zens, which had assumed the character and proportions of civil war, saw fit to bring into exercise its belligerent rights, so far as they relate to the commerce and commercial intercourse of the insurgent section, carried on by means of the ports upon its coast or rivers.

These rights were asserted by the Executive institution of a blockade of these ports.

Having in view the purpose for which the blockade of the southern ports was established, namely, the cutting off the insurgents from all means of converting their movable property into warlike munitions and stores for subsistence, which would enable them to prosecute and prolong the unholy contest

of the civil war.

gent ports;

upon which they had entered, the wisdom of the The wisdom policy of resorting to a belligerent blockade, rather of the belligerthan to the sovereign right of closing the ports by of the insurmunicipal regulation, cannot be questioned.

A helligerent blockade addrposes itself to neutral commerce throughout the world. It speaks to neutral traders in all quarters of their dispersion, prolilsiting them from fitting out their vessels for a voyage to any of the invested ports, forbidding their approach to such ports under any pretence whatsoever, and holding over them the terrors of capture and its consequences, not only for the act. ual but the attempted offence, and not only upon the voyage on which the interdict was evaded, but at any time on the voyage following that of the offence, and not only while in the act of violation, hut anywhere upon the high seas, out of neutral jurisdiction. The closing of the ports by municipal regulation, In preforence

to a municipa declaring them no longer ports of entry and deliv- regulation, resp. is a sovereign right, which can be (xercises and closing the triforced only within the territorial jurisdiction of' of entry. the nation,

Beyond the few miles from the coa-t, to which that jurisdiction is limitel, it is wholly inoperative.

The fitting out of vessels avowedly destined to ports thus closed, is no offence. The approach to, and hovering about, such closed ports, with the avowed design of entering whenever opportunity occurs to avoid the revenue cruiser, is not a culpable act, for which any penalty can be imposed; and seizure must be made of the offending vessel before she reaches that line which marks the restricted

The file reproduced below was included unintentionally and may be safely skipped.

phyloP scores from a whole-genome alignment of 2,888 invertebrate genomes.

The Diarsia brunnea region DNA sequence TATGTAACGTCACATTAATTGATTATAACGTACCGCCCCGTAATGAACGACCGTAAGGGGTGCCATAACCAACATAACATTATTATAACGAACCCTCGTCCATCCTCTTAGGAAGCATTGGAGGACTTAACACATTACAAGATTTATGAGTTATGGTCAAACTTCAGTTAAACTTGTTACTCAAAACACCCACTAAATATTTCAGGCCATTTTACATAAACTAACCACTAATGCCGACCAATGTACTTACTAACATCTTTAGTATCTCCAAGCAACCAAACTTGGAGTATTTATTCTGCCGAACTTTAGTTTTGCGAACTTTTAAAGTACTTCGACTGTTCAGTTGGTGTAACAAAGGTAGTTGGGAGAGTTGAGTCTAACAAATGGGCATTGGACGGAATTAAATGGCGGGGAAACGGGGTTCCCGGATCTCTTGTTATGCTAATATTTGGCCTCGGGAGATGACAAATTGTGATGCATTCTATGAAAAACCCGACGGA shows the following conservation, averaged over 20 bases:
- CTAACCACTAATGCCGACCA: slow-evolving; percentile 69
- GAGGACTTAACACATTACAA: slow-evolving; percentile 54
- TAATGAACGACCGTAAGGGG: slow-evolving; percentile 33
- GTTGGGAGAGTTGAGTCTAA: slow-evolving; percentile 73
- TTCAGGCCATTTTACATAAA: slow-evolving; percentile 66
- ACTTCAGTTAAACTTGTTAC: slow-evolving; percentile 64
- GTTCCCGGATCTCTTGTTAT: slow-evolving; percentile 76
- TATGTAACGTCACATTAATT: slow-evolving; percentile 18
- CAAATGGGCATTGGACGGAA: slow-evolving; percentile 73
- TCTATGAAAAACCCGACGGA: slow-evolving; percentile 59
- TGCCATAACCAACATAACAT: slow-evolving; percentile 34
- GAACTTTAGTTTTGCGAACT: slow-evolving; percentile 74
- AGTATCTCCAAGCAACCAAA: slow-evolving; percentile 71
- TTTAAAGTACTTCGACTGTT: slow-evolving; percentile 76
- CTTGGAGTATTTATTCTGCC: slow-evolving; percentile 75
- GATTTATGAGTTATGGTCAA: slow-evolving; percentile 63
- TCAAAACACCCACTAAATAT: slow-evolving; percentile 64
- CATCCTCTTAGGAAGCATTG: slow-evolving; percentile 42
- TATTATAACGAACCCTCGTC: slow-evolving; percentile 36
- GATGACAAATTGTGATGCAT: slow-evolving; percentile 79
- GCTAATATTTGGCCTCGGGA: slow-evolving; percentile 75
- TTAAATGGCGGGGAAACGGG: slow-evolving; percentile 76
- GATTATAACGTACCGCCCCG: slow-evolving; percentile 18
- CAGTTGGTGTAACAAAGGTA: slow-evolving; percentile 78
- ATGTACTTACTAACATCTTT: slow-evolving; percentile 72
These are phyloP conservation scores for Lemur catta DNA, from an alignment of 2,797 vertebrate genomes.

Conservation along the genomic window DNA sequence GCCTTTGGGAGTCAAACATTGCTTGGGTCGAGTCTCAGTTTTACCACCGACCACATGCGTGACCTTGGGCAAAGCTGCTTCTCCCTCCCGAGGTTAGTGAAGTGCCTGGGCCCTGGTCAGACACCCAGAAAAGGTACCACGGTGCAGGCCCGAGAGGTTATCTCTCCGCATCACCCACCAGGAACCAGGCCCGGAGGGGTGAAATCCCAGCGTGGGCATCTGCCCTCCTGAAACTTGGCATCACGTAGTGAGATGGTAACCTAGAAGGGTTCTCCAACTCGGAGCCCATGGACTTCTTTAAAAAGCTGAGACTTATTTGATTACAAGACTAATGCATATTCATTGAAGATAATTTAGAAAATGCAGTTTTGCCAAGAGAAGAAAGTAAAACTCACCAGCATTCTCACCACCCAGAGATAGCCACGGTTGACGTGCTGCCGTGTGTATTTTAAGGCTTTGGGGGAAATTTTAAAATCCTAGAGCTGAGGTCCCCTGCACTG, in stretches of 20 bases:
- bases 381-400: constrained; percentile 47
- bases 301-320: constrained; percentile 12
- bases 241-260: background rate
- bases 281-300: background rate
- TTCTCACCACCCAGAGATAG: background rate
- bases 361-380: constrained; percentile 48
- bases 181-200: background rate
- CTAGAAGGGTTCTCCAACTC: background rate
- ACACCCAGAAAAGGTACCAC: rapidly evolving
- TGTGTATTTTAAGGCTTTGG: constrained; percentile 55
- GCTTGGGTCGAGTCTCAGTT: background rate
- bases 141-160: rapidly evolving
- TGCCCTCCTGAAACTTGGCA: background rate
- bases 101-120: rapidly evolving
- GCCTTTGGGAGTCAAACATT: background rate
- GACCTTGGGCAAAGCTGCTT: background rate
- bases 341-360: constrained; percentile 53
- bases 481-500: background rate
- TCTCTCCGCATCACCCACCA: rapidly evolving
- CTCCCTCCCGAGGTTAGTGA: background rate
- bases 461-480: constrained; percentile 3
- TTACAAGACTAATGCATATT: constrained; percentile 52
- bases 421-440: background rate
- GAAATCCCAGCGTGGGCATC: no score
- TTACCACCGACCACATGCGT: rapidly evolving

ports as ports

limits of the sovereign's jurisdiction, or it cannot be made at all.

To enforce such a regulation, all the naval forces of the world would be hopelessly inadequate. When to this is added the consideration, that proceedings for the forfeiture of property seized for an infraction of the municipal regulation, must be taken upon the instance side of the Admiralty Courts of the sovereign, and conducted without any of the summary and speedy action and determination, which may and should distinguish the courts that are organized for the enforcement of belligerent rights under the law of nations, it seems incredible, that any one can bave doubted the wisdom of the policy adopted to effect the purpose of commercial interdiction, or have seriously proposed its virtual abandonment, hy a resort to the munici. pal regulation.

But, the institution of a blockade, under the law raised to the of nations, being the exercise of a purely belligerent tures for the right, presupposes the existence of war-of war the blockade. which carries with it the consequences of a public

war, imposing restrictions upon neutral commerce, and subjecting to confiscation, property impressed with hostility of charactér; and, it was urged by distinguished advocates, as a fund: mental objection to the validity of captures made either for the violation of the asserted belligerent right, or as the property of public enemies, or impressed with a hostile character, that under the peculiar frame of government and written constitution of the United States, a state of war, carrying with it such consequences, could not result merely from the existence of an armed rebellion by a portion of its citizens,